Leicester City isn’t simply a short-term phenomena that will disappear next season from the upper reaches of English soccer. When the Thai consortium led by Vichai Srivaddhanaprabha bought the club in 2010, the new ownership outlined a long-term plan to return the club to the Premier League and to eventually challenge for a top four spot. Unlike some knee-jerk statements by new owners of football clubs in England during the same period, the Leicester ownership always had a long-term vision and a plan for where they wanted to be. They also had the patience to see through the project and the pragmatism to make adjustments when things didn’t completely go to plan.
While the plan had some bumps on the road and eventually the owners had to retire the club’s mounting debt and bring its cost structure in line with Financial Fair Play (FFP) while waiting an additional year to get promoted to the Premier League, the ownership’s planning has been outstanding.
Looking ahead to the imminent move to the Premier League in January 2014, the club signed Algerian International Riyad Mahrez, a player that was on the radar of first division clubs in Spain and Italy. Two years later, Mahrez is arguably the best attacking player in the richest league in world soccer.
Mahrez was identified by Leicester’s scouting system, which the club owners had invested heavily in following failure to win promotion to the Premier League with an expensively built squad that violated FFP in the 2012-13 season. Faith was kept with manager Nigel Pearson but the process of identifying players was made more robust and efficient.
The summer the club was promoted to Premier League, they lured Esteban Cambiasso — the most decorated player in the rich history of Argentine soccer in terms of winning trophies — to the club. Following a late run to maintain Premier League status, the owners attracted Claudio Ranieri to Leicester in the summer of 2015.
Ranieri’s appointment was widely derided in the British press but he was a manager that had built Valencia and Chelsea into powerhouses even if he was not given credit for doing so. He also was unlucky in his timing to manage Roma and Juventus, and his recent failure with Greece probably had little to do with this ability to manage a club in England. His most recent club stint at Monaco didn’t end well but perhaps had one Radamel Falcao not been injured it would have turned out differently.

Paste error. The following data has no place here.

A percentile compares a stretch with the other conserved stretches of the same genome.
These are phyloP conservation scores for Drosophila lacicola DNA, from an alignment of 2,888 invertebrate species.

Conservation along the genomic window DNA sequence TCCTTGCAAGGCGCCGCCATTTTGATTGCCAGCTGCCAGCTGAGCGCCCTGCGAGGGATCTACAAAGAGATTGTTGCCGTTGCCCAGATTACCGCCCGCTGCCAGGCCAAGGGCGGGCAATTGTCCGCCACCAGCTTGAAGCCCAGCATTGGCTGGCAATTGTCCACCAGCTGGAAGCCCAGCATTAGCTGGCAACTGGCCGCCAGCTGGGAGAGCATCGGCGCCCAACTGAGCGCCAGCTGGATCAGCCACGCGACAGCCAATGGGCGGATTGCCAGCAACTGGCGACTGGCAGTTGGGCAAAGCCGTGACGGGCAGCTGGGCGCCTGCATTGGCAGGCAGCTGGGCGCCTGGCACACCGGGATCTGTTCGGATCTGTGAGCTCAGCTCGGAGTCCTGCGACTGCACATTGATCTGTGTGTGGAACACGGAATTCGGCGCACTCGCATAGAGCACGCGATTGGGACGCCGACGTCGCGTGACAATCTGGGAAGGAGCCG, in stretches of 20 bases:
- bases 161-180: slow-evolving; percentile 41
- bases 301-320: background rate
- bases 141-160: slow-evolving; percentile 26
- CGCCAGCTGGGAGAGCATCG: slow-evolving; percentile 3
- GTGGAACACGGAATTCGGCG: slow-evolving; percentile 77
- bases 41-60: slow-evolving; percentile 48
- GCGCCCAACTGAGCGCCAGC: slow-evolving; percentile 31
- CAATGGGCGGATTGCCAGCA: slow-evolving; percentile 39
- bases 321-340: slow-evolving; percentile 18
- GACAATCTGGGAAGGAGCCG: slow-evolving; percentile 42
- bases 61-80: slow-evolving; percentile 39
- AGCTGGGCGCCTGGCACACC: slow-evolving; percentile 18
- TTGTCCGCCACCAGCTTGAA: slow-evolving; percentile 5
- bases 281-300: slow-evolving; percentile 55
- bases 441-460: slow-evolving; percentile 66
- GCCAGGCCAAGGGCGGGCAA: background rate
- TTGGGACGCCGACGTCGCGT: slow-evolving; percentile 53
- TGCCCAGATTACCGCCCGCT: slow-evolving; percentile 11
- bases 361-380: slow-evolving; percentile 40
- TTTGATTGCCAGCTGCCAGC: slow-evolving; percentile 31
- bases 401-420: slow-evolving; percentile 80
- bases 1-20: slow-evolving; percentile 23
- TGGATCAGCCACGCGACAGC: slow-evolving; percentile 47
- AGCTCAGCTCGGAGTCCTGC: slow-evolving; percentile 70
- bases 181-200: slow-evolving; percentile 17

For an ambitious club wanting a manager who has led top teams in European soccer, the availability of Ranieri logically excited the Leicester brass. When securing the Italian’s services, the owners guaranteed they would back him even if relegated if he promised not to bail on the club. Once Ranieri agreed, funds were provided to enhance the squad but signings were not random in any way shape or form.
Two players that arrived this summer, Shinji Okazaki from Mainz in the Bundesliga and N’Golo Kanté from Caen in Ligue Un came to the club thanks to the scouting process the Foxes had put in place. One player, Gökhan Inler came based on reputation to replace the departed Cambiasso. The former two players have been major contributors this season, with Kanté considered by some to be the best signing in Europe this summer. Inler, on the other hand, has played sparingly and hasn’t contributed much to the squad’s climb to the top of the Premier League.
Now with the Foxes sitting top of the table, ten points clear of 5th placed Manchester United, the club’s management has now focused on deepening the squad in preparation for the likely participating in European competition next season. Demarai Gray was brought in to the club for £3.75m from Birmingham City. Gray, at 19, is one of the best young English wingers and already has well over 70 competitive matches under his belt. Plus, he made a very impressive debut in the FA Cup against Spurs.
Daniel Amartey was brought in from FC Copenhagen for £5m. The central defender is 21 years old but has already been capped six times by Ghana. Like Gray, he is an investment for the future as the Foxes expect to be playing European soccer next season and will need additional depth and young players to make it work.
The Foxes are also reportedly very close to securing a deal for 23-year-old striker Ahmed Musa from CSKA Moscow.
Leicester’s rise to the top of English soccer has been fortuitous and improbable. But it has not been all about luck. Careful planning, attainable goals and the building of club infrastructure to meet those goals has been critical. Patience has also been important as the owners, unlike many other foreign investors in the English game, have kept their promises and not reduced spending after a few seasons when things did not go completely to plan.
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